Inspiration > Lawn & Garden

Create Your Own Closed Terrarium in Seven Easy Steps

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When you make a terrarium, you create an entire eco-system in which plants, water, and soil interact. If you follow a few easy steps, your terrarium plants will grow and thrive, giving you the pleasure of a garden all year round.

This DIY terrarium post was inspired by Gardenista. Be sure to check out their website. The images were shot by John Merkl.

closed terrarium

1. For a closed terrarium, use a clear glass container with a lid. The base can be either solid or glass. The container must be clean, so wash it in hot, soapy water before you start.

2. Fill the bottom of the container with about an inch of small stones or pebbles. These, too, need to be clean; if you use stones you collect outdoors, wash them first.

3. Add an equal amount of activated charcoal to act as a filter.

Closed Terrarium DIY

4. Add about two inches of sterile potting soil.

Closed terrarium gardening

5. Make small holes in the soil and add your plants. Choose plants that stay small, grow slowly, and have more or less the same needs. Mosses, miniature ferns, and tiny bromeliads are good choices. Even miniature African violets with grow and bloom in a terrarium. Don’t plant them too close together because they will grow. Prune the plants with small shears if you’d like.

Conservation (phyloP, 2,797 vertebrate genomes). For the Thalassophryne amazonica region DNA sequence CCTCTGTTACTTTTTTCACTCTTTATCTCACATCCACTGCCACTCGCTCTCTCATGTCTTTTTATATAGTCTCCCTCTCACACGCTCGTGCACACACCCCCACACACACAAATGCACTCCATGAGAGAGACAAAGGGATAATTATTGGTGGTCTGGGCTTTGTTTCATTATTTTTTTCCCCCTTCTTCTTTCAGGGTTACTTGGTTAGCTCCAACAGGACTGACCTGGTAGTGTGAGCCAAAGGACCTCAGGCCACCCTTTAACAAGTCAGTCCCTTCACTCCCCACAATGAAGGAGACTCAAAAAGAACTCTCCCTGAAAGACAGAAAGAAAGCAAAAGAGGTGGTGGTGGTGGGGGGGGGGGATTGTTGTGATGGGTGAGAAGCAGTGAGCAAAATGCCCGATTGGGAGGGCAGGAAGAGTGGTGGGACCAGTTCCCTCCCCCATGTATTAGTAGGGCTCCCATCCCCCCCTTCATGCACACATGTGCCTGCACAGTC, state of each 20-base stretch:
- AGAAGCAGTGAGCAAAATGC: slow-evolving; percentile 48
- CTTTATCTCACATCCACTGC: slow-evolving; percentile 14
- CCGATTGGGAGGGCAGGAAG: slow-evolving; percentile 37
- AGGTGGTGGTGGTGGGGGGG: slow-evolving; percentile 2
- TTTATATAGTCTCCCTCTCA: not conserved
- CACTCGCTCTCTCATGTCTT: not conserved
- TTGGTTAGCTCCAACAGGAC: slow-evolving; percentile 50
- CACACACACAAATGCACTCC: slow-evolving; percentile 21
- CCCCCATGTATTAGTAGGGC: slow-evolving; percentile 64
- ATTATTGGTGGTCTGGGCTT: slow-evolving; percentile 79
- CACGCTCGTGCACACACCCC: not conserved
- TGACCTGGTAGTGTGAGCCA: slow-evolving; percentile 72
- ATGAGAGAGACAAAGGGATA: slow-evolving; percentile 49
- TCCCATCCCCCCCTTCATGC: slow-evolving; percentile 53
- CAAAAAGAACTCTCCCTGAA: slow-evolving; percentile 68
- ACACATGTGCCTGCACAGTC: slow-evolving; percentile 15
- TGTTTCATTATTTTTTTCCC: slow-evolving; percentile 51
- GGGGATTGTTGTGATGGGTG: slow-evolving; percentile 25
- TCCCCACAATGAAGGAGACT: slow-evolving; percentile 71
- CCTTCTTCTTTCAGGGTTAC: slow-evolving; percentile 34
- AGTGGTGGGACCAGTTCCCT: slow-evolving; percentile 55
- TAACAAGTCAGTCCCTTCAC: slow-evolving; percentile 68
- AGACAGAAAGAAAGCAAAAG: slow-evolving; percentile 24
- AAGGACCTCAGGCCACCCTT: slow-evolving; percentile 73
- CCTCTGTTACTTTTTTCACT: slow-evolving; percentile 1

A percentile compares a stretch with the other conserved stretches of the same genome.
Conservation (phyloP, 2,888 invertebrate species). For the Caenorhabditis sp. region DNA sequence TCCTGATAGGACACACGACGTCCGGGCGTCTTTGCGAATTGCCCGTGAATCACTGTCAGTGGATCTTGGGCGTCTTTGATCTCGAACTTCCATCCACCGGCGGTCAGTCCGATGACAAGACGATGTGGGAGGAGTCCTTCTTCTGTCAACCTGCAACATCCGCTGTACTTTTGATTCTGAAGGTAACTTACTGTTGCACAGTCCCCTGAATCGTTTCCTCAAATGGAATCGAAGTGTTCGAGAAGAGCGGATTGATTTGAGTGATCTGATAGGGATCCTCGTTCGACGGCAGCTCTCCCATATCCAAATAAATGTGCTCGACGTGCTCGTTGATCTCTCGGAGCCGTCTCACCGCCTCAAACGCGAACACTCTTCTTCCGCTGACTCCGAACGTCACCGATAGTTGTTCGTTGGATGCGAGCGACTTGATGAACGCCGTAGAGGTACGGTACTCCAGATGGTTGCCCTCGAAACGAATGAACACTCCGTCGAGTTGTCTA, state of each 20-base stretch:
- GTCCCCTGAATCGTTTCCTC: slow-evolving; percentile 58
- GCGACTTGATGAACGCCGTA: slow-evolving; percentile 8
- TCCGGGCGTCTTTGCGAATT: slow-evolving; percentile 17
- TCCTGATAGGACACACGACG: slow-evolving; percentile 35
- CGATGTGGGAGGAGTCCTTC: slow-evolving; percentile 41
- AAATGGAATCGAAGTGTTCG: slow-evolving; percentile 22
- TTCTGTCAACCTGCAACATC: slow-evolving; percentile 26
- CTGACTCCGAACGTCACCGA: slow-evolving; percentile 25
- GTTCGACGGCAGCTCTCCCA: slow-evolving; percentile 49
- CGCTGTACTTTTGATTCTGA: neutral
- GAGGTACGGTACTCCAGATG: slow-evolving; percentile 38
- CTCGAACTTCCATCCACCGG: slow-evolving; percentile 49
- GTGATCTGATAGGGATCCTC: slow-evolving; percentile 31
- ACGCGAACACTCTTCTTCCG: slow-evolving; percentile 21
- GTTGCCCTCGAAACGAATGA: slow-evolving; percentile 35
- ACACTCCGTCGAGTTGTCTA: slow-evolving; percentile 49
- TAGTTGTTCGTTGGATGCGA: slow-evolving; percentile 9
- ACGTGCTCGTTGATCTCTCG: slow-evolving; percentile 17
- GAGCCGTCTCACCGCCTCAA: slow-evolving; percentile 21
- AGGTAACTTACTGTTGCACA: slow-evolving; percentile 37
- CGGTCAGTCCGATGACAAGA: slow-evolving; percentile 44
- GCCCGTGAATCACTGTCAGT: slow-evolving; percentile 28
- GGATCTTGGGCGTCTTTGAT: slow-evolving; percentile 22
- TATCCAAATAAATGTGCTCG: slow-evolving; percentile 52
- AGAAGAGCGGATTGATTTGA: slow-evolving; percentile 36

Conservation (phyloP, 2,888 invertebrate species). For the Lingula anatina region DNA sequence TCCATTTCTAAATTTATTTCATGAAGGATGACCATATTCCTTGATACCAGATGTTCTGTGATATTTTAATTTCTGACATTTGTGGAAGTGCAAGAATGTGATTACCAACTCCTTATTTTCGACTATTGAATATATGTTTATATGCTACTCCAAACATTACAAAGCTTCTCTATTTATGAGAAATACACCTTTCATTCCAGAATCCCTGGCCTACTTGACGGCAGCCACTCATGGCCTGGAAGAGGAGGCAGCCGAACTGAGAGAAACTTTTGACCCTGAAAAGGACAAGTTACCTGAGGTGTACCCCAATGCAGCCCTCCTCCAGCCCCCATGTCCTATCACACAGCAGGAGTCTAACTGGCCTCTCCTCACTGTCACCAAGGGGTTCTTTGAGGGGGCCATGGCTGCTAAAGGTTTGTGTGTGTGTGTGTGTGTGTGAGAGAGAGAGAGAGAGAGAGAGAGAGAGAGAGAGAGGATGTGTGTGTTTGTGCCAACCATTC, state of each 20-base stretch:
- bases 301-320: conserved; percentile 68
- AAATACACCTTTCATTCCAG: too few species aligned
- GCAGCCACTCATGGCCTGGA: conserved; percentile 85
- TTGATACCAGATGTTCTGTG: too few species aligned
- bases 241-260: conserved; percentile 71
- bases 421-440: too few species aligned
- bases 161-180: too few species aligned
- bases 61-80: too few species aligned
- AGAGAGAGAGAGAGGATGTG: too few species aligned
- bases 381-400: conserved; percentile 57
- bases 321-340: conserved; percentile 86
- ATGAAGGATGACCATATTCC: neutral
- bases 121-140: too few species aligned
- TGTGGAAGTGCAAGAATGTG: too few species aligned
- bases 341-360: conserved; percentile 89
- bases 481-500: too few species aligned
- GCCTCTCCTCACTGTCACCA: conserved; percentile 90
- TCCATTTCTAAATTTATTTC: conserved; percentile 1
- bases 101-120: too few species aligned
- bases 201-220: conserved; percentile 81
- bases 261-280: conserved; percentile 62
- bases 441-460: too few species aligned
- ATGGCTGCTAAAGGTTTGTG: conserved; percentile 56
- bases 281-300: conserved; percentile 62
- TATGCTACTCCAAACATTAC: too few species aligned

Closed terrarium how to

6. Water the soil around the plants until the top layer feels evenly moist. Be careful not to overwater. The pebbles hold excess water, but too much water will overwhelm the drainage and make the soil soggy. Soggy soil is the biggest cause of failed terrariums. Spray the leaves with a fine mist of water, but avoid misting fuzzy leaves.

7. Put the lid on and place your terrarium in a well-lit spot out of direct sunlight.

Closed terrarium garden

Like any garden, a terrarium needs tending. Watch it closely at first to learn how much water it needs. A small amount of condensation on the glass is good. If there’s so much moisture on the glass that you can’t see inside, open the lid for a while. If the soil dries out water gently, sometimes occasional misting is enough. The plants will grow, so you may need to prune them with small shears.

It may take a little while for you to understand how to take care of your terrarium. Once it gets going, you’ll be surprised at how much growth and change goes on inside your glass bowl. You can then get as inventive as you’d like, just like April Showers did with their garden in a light bulb:

Lightbulb garden planter

And isn’t that what DIY is all about?

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Robert Bridgman
More about Robert Bridgman

Robert is the home & garden editor of Bridgman, manufacturers of luxury outdoor furniture. When he is not writing, he enjoys undertaking DIY projects around his home in London, UK. He also loves finding new ideas online and sharing his findings on Google+.

Read more posts by Robert Bridgman

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